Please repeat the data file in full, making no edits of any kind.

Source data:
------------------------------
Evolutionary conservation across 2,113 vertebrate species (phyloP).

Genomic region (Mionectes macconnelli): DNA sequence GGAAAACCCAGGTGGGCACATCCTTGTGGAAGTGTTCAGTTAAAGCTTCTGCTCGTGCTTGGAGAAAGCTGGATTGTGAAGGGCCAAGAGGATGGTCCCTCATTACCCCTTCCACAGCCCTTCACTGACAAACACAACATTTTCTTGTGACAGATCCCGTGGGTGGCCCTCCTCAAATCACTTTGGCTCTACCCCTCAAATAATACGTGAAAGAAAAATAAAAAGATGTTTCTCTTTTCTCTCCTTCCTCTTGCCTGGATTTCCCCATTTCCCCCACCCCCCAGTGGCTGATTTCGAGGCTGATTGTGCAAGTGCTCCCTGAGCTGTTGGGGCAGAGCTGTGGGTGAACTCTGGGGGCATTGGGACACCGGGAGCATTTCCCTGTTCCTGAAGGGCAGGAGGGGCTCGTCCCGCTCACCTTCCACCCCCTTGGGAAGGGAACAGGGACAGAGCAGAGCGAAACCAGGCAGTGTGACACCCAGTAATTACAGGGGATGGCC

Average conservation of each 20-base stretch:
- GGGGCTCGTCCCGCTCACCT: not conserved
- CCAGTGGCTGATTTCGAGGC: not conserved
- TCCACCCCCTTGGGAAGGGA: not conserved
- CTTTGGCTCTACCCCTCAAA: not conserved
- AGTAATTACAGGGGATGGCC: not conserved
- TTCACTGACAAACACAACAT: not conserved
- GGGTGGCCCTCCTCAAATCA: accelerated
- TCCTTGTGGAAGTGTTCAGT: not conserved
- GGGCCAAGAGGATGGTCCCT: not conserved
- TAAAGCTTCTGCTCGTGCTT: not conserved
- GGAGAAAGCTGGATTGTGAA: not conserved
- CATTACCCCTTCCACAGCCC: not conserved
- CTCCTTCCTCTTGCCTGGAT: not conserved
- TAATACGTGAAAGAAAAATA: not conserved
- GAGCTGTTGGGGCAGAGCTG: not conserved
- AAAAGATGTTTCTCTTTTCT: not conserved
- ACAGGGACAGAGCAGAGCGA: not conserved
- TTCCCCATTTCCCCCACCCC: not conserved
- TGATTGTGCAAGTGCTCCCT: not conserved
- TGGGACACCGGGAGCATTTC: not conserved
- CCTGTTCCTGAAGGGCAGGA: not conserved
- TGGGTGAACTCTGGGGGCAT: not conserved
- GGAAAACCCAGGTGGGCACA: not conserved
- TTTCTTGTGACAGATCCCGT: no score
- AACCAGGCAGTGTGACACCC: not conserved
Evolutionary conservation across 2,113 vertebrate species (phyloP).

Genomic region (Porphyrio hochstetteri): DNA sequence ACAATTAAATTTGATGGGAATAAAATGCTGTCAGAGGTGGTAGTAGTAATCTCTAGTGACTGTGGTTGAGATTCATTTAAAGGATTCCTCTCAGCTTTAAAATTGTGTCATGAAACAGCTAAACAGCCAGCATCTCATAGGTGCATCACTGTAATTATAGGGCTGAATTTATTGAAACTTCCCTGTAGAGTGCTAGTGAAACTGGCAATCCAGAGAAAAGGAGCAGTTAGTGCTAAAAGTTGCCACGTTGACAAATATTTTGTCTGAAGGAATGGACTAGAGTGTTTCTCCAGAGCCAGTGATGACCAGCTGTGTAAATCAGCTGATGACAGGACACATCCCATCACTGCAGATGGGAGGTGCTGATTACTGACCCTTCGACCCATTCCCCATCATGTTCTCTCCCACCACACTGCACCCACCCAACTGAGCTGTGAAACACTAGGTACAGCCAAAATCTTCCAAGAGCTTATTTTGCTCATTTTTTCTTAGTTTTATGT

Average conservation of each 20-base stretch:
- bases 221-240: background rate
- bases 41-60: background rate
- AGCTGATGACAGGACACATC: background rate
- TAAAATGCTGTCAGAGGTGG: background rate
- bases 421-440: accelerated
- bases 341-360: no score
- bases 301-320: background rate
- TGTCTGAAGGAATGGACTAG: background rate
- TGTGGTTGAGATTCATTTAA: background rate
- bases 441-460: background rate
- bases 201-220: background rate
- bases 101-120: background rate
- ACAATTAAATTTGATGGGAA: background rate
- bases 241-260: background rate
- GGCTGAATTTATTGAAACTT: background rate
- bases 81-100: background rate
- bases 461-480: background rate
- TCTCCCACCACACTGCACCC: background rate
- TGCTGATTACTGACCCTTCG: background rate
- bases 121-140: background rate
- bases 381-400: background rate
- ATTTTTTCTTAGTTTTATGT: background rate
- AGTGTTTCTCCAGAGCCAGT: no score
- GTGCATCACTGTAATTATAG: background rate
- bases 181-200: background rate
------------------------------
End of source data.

Evolutionary conservation across 2,113 vertebrate species (phyloP).

Genomic region (Mionectes macconnelli): DNA sequence GGAAAACCCAGGTGGGCACATCCTTGTGGAAGTGTTCAGTTAAAGCTTCTGCTCGTGCTTGGAGAAAGCTGGATTGTGAAGGGCCAAGAGGATGGTCCCTCATTACCCCTTCCACAGCCCTTCACTGACAAACACAACATTTTCTTGTGACAGATCCCGTGGGTGGCCCTCCTCAAATCACTTTGGCTCTACCCCTCAAATAATACGTGAAAGAAAAATAAAAAGATGTTTCTCTTTTCTCTCCTTCCTCTTGCCTGGATTTCCCCATTTCCCCCACCCCCCAGTGGCTGATTTCGAGGCTGATTGTGCAAGTGCTCCCTGAGCTGTTGGGGCAGAGCTGTGGGTGAACTCTGGGGGCATTGGGACACCGGGAGCATTTCCCTGTTCCTGAAGGGCAGGAGGGGCTCGTCCCGCTCACCTTCCACCCCCTTGGGAAGGGAACAGGGACAGAGCAGAGCGAAACCAGGCAGTGTGACACCCAGTAATTACAGGGGATGGCC

Average conservation of each 20-base stretch:
- GGGGCTCGTCCCGCTCACCT: not conserved
- CCAGTGGCTGATTTCGAGGC: not conserved
- TCCACCCCCTTGGGAAGGGA: not conserved
- CTTTGGCTCTACCCCTCAAA: not conserved
- AGTAATTACAGGGGATGGCC: not conserved
- TTCACTGACAAACACAACAT: not conserved
- GGGTGGCCCTCCTCAAATCA: accelerated
- TCCTTGTGGAAGTGTTCAGT: not conserved
- GGGCCAAGAGGATGGTCCCT: not conserved
- TAAAGCTTCTGCTCGTGCTT: not conserved
- GGAGAAAGCTGGATTGTGAA: not conserved
- CATTACCCCTTCCACAGCCC: not conserved
- CTCCTTCCTCTTGCCTGGAT: not conserved
- TAATACGTGAAAGAAAAATA: not conserved
- GAGCTGTTGGGGCAGAGCTG: not conserved
- AAAAGATGTTTCTCTTTTCT: not conserved
- ACAGGGACAGAGCAGAGCGA: not conserved
- TTCCCCATTTCCCCCACCCC: not conserved
- TGATTGTGCAAGTGCTCCCT: not conserved
- TGGGACACCGGGAGCATTTC: not conserved
- CCTGTTCCTGAAGGGCAGGA: not conserved
- TGGGTGAACTCTGGGGGCAT: not conserved
- GGAAAACCCAGGTGGGCACA: not conserved
- TTTCTTGTGACAGATCCCGT: no score
- AACCAGGCAGTGTGACACCC: not conserved
Evolutionary conservation across 2,113 vertebrate species (phyloP).

Genomic region (Porphyrio hochstetteri): DNA sequence ACAATTAAATTTGATGGGAATAAAATGCTGTCAGAGGTGGTAGTAGTAATCTCTAGTGACTGTGGTTGAGATTCATTTAAAGGATTCCTCTCAGCTTTAAAATTGTGTCATGAAACAGCTAAACAGCCAGCATCTCATAGGTGCATCACTGTAATTATAGGGCTGAATTTATTGAAACTTCCCTGTAGAGTGCTAGTGAAACTGGCAATCCAGAGAAAAGGAGCAGTTAGTGCTAAAAGTTGCCACGTTGACAAATATTTTGTCTGAAGGAATGGACTAGAGTGTTTCTCCAGAGCCAGTGATGACCAGCTGTGTAAATCAGCTGATGACAGGACACATCCCATCACTGCAGATGGGAGGTGCTGATTACTGACCCTTCGACCCATTCCCCATCATGTTCTCTCCCACCACACTGCACCCACCCAACTGAGCTGTGAAACACTAGGTACAGCCAAAATCTTCCAAGAGCTTATTTTGCTCATTTTTTCTTAGTTTTATGT

Average conservation of each 20-base stretch:
- bases 221-240: background rate
- bases 41-60: background rate
- AGCTGATGACAGGACACATC: background rate
- TAAAATGCTGTCAGAGGTGG: background rate
- bases 421-440: accelerated
- bases 341-360: no score
- bases 301-320: background rate
- TGTCTGAAGGAATGGACTAG: background rate
- TGTGGTTGAGATTCATTTAA: background rate
- bases 441-460: background rate
- bases 201-220: background rate
- bases 101-120: background rate
- ACAATTAAATTTGATGGGAA: background rate
- bases 241-260: background rate
- GGCTGAATTTATTGAAACTT: background rate
- bases 81-100: background rate
- bases 461-480: background rate
- TCTCCCACCACACTGCACCC: background rate
- TGCTGATTACTGACCCTTCG: background rate
- bases 121-140: background rate
- bases 381-400: background rate
- ATTTTTTCTTAGTTTTATGT: background rate
- AGTGTTTCTCCAGAGCCAGT: no score
- GTGCATCACTGTAATTATAG: background rate
- bases 181-200: background rate